GTA IV end of life as we know it

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200804291145 GTA IV end of life as we know it
The Beat’s temporary slowdown on blogging is not, as might be expected, because of the arrival of Grand Theft Auto IV, which will probably be the biggest grosser of the year, movie, book or game. However it must be said that the complete cultural victory by the geek/nerd/video game set is now assured. Admit it, did you ever in a kajillion years think you would see a glowing front-page review of a FREAKING VIDEO GAME in the New York Times?

Published by Rockstar Games, Grand Theft Auto IV is a violent, intelligent, profane, endearing, obnoxious, sly, richly textured and thoroughly compelling work of cultural satire disguised as fun. It calls to mind a rollicking R-rated version of Mad magazine featuring Dave Chappelle and Quentin Tarantino, and sets a new standard for what is possible in interactive arts. It is by far the best game of the series, which made its debut in 1997 and has since sold more than 70 million copies. Grand Theft Auto IV will retail for $60.

Niko Bellic is the player-controlled protagonist this time, and he is one of the most fully realized characters video games have yet produced. A veteran of the Balkan wars and a former human trafficker in the Adriatic, he arrives in Liberty City’s rendition of Brighton Beach at the start of the game to move in with his affable if naïve cousin Roman. Niko expects to find fortune and, just maybe, track down someone who betrayed him long ago. Over the course of the story line he discovers that revenge is not always what one expects.


It’s like those old timers who believed that attending a show by Eva Tanguay at the Odeon was the apotheosis of cultural delight and refused to go over to the new Victrola are now standing in line for the new model.

Comments

  1. And yet, there are parents groups who are having advertising for the game yanked from bus stops and trains in Chicago and Miami.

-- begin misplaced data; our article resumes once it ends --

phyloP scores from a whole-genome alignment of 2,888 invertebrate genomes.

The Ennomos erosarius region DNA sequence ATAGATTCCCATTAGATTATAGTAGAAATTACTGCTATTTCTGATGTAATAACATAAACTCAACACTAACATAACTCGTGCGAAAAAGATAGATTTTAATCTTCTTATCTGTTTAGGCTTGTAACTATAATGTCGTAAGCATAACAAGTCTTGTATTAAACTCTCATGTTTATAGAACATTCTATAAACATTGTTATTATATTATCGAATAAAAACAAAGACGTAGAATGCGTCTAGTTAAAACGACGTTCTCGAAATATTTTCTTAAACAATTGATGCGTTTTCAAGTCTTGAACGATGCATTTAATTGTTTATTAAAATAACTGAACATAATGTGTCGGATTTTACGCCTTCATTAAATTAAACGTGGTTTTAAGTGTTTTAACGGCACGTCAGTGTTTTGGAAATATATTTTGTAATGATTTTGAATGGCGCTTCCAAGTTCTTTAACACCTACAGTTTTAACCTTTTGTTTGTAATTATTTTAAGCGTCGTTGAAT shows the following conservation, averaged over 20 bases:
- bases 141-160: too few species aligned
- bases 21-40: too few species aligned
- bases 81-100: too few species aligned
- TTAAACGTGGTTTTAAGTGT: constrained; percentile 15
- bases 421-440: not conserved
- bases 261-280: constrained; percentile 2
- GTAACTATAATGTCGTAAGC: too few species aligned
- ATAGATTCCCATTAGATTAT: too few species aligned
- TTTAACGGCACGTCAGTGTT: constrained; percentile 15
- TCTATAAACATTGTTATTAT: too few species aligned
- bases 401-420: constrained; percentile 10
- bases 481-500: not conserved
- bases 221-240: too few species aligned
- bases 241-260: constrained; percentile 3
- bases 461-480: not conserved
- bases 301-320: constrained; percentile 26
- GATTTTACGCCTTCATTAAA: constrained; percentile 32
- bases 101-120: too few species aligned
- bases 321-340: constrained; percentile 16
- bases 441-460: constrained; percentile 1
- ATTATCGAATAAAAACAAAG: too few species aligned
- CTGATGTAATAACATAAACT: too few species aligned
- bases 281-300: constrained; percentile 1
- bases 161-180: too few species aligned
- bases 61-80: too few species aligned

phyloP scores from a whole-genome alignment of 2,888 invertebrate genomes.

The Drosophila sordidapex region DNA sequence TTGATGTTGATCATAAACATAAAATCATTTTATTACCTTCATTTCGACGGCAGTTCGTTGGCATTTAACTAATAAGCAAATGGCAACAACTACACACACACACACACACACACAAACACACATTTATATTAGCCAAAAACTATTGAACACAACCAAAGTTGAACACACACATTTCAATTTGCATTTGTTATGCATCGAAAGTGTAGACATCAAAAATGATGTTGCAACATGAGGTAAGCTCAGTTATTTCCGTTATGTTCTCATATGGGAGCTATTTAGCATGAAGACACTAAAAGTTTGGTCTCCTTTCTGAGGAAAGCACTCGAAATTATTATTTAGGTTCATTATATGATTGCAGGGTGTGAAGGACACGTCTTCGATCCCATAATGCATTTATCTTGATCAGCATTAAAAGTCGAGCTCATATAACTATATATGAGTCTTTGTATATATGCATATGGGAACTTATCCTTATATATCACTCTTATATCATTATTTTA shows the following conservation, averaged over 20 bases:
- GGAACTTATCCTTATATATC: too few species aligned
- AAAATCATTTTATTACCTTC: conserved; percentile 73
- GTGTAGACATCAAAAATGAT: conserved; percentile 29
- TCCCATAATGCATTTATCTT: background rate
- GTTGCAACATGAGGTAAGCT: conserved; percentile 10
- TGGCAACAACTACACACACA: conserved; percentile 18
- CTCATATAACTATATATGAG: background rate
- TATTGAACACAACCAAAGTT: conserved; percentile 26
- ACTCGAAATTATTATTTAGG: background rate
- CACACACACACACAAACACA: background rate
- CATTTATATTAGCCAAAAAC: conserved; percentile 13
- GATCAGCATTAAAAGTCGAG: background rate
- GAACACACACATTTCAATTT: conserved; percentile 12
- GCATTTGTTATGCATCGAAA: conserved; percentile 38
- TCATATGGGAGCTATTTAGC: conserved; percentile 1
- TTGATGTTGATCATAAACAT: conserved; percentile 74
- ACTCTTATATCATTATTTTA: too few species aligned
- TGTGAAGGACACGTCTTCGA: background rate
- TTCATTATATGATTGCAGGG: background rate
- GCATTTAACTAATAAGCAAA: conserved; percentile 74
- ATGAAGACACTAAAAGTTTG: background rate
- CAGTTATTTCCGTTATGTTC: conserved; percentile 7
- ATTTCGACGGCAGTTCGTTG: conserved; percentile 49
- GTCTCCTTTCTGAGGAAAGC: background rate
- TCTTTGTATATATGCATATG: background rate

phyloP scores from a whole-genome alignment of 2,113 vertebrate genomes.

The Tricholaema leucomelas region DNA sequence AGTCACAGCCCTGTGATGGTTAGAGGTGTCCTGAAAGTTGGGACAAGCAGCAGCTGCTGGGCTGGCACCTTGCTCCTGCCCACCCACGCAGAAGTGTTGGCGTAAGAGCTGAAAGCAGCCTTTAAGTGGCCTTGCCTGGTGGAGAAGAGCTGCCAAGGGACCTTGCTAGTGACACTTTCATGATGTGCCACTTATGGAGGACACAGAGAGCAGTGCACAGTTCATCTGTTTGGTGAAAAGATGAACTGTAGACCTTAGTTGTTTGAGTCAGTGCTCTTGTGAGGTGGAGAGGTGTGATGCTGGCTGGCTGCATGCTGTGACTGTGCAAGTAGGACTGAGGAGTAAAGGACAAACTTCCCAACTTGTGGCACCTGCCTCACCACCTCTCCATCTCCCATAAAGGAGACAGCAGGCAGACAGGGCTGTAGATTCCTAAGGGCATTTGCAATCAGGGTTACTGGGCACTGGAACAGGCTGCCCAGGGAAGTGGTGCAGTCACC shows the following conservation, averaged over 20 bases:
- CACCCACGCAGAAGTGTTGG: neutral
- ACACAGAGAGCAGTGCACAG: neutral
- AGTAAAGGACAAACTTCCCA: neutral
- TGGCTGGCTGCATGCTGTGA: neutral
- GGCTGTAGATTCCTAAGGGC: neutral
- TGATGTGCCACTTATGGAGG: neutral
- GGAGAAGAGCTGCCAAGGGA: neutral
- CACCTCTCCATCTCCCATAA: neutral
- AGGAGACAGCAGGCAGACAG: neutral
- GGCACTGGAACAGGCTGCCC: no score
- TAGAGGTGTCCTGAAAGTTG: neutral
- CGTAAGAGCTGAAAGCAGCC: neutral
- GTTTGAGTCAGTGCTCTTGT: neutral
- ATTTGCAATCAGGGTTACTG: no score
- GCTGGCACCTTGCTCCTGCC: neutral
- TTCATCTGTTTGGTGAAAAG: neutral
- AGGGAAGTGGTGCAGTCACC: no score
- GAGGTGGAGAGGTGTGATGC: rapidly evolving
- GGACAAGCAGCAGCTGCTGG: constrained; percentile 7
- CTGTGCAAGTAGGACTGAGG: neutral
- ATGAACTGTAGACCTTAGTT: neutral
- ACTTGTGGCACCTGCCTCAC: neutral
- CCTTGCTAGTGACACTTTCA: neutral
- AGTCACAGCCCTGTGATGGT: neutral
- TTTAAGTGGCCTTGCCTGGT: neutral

http://wilwheaton.typepad.com/wwdnbackup/2008/04/regarding-gta-i.html

  2. Brian Wood says:

    Since the very first Grand Theft Auto game in 1997 there have been angry parents and lawsuits – dozens of them. And senators speaking out in it from the Senate floor. Ain’t nothing changed but the weather. This franchise is an untouchable juggernaut – has been since Vice City (which I did all the design for, by the way, work for hire – ugh!)

    bri

  3. Just got my copy in the mail today. Hmmm … suddenly I feel a little under the weather. I think I’ll need to take a half-day.

  4. Jay F. says:

    I picked up my copy of GTA4 on the way into my (freelance) job today. Only about 10 people waiting outside the gamestop in Astoria today. Not bad. I’ll bring it home with a few partial manuscripts and other assorted paperwork from my day life…but we know where I’ll be tonight.
    Very cool to hear Brian W. designed some of Vice City – that game was so well done. Kudos!

  5. michael says:

    Bill, as much as this is a non-issue to me, wheaton’s statement, apparently from….somewhere, stating the average age of a videogamer, is somehow, doubtful to me.

    I’d bet the average age is actually in the mid-20’s somewhere.